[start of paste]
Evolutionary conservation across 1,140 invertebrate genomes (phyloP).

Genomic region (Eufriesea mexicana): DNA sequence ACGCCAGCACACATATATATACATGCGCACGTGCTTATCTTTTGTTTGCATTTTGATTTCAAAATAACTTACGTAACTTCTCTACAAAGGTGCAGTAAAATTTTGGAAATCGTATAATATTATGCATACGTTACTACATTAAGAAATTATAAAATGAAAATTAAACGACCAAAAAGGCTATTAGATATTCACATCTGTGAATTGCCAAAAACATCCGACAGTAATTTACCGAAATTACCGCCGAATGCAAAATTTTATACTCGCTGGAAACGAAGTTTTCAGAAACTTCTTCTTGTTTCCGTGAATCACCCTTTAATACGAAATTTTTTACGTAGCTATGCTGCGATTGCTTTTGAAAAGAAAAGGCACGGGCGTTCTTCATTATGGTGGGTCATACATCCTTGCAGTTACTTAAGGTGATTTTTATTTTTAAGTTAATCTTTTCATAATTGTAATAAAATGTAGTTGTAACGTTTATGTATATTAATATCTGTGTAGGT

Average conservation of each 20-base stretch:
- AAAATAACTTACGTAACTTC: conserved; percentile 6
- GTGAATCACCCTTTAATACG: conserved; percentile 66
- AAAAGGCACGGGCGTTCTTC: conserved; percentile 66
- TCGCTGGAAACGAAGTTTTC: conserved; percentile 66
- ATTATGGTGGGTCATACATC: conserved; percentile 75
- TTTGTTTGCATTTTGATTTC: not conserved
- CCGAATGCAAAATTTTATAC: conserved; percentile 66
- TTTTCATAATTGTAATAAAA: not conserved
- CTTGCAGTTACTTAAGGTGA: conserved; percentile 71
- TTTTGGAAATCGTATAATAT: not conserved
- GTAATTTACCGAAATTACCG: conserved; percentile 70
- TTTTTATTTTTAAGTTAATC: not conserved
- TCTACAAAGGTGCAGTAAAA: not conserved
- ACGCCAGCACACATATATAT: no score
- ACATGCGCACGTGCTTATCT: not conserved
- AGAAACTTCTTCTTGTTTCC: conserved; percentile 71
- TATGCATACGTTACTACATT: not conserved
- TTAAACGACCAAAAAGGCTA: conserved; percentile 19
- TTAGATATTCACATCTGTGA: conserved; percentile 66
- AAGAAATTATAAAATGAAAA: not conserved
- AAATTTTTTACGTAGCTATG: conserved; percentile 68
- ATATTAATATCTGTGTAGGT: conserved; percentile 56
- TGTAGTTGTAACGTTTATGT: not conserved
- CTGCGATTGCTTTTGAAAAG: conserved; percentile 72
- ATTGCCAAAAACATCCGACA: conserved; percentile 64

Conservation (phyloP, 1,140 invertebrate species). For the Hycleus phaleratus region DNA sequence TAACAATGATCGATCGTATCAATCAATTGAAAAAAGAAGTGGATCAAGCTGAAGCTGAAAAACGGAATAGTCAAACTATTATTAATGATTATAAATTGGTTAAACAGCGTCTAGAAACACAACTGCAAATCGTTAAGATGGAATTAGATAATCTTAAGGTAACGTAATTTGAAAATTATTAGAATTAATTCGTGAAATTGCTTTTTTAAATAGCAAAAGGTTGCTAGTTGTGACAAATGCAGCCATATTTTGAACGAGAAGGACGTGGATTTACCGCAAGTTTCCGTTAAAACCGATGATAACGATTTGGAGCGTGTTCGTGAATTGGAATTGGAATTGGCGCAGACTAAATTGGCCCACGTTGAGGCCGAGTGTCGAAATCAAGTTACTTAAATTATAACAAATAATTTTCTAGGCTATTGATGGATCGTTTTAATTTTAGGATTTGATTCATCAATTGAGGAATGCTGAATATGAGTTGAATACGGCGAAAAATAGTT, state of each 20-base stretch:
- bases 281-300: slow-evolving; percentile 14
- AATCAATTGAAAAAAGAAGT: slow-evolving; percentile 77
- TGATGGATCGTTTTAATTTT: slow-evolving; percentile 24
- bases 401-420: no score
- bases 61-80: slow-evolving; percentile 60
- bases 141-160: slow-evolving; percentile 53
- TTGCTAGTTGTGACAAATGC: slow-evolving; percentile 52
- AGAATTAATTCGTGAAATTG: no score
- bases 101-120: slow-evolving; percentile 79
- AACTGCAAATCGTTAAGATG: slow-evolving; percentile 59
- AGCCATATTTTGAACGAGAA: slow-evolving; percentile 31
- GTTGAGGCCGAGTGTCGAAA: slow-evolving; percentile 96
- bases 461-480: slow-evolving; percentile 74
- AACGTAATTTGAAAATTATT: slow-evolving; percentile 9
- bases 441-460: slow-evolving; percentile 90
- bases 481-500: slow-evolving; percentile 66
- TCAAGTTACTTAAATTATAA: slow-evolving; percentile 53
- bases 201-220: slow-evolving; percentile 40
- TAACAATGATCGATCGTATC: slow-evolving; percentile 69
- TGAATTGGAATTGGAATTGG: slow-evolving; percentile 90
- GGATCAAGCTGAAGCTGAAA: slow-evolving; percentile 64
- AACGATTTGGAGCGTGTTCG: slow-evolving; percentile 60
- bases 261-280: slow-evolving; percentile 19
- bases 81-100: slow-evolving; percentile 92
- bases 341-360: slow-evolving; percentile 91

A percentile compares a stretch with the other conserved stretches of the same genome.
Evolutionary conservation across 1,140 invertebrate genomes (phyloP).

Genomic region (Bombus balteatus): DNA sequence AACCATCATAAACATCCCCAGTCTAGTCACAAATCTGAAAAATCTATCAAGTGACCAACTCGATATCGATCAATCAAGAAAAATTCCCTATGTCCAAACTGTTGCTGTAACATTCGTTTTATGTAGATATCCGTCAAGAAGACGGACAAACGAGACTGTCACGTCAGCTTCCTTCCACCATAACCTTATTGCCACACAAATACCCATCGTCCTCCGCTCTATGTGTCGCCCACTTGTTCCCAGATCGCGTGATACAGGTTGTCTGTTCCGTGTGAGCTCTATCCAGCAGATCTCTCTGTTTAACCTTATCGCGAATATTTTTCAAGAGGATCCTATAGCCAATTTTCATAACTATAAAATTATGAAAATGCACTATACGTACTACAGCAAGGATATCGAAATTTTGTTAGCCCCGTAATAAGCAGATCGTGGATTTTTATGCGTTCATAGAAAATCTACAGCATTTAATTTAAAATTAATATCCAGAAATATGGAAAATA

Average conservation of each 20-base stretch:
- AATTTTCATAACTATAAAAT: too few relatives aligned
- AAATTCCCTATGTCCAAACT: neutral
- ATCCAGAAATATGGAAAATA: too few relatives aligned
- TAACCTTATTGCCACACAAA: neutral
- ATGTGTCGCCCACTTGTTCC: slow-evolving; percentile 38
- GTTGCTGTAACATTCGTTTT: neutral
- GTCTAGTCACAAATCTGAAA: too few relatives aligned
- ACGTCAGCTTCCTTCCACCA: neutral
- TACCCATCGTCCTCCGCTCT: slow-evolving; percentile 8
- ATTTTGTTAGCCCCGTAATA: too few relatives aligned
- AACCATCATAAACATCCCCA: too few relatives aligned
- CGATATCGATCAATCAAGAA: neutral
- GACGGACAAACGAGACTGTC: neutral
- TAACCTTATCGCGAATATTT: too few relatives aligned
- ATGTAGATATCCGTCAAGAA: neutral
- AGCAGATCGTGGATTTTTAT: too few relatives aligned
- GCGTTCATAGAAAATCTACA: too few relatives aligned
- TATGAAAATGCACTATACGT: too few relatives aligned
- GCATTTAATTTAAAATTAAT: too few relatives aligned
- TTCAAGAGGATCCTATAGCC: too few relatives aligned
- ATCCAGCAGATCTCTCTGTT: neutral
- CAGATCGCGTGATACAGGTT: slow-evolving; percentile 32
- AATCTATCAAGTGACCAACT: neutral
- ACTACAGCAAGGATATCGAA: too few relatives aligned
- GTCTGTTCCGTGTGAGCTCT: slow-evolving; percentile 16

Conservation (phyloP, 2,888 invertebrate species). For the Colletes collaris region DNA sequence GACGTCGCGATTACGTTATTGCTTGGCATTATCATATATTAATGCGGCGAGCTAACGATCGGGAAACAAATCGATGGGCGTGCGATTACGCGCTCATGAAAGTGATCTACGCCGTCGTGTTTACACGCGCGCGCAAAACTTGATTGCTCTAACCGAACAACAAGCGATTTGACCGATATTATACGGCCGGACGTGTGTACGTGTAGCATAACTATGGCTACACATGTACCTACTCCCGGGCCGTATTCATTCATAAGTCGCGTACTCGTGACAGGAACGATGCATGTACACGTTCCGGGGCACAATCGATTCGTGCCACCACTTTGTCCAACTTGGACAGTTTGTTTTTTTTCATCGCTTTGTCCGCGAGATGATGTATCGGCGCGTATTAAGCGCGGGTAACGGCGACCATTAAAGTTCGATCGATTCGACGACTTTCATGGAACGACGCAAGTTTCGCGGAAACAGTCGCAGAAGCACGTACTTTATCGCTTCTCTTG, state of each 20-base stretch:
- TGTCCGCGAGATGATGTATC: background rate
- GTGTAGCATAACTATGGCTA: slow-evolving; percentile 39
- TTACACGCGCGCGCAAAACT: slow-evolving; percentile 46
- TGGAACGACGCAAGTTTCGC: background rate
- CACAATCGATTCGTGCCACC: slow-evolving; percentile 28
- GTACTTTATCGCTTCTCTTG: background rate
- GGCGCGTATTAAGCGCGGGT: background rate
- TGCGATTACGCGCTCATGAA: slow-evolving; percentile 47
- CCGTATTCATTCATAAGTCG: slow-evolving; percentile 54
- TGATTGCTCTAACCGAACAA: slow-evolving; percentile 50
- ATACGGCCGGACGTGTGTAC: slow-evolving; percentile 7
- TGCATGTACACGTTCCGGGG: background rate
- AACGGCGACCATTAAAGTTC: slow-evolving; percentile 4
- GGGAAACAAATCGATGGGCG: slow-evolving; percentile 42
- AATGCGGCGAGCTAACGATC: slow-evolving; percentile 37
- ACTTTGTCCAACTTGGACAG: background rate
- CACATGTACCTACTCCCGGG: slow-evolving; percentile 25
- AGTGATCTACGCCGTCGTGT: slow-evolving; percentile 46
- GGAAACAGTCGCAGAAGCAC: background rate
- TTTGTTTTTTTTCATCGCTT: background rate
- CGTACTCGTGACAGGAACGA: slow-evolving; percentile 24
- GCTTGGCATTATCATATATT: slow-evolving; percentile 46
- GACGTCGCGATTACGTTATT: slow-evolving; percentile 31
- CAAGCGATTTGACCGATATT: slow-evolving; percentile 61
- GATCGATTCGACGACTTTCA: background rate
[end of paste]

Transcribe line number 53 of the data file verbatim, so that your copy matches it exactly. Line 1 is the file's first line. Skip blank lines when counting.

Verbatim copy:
- bases 81-100: slow-evolving; percentile 92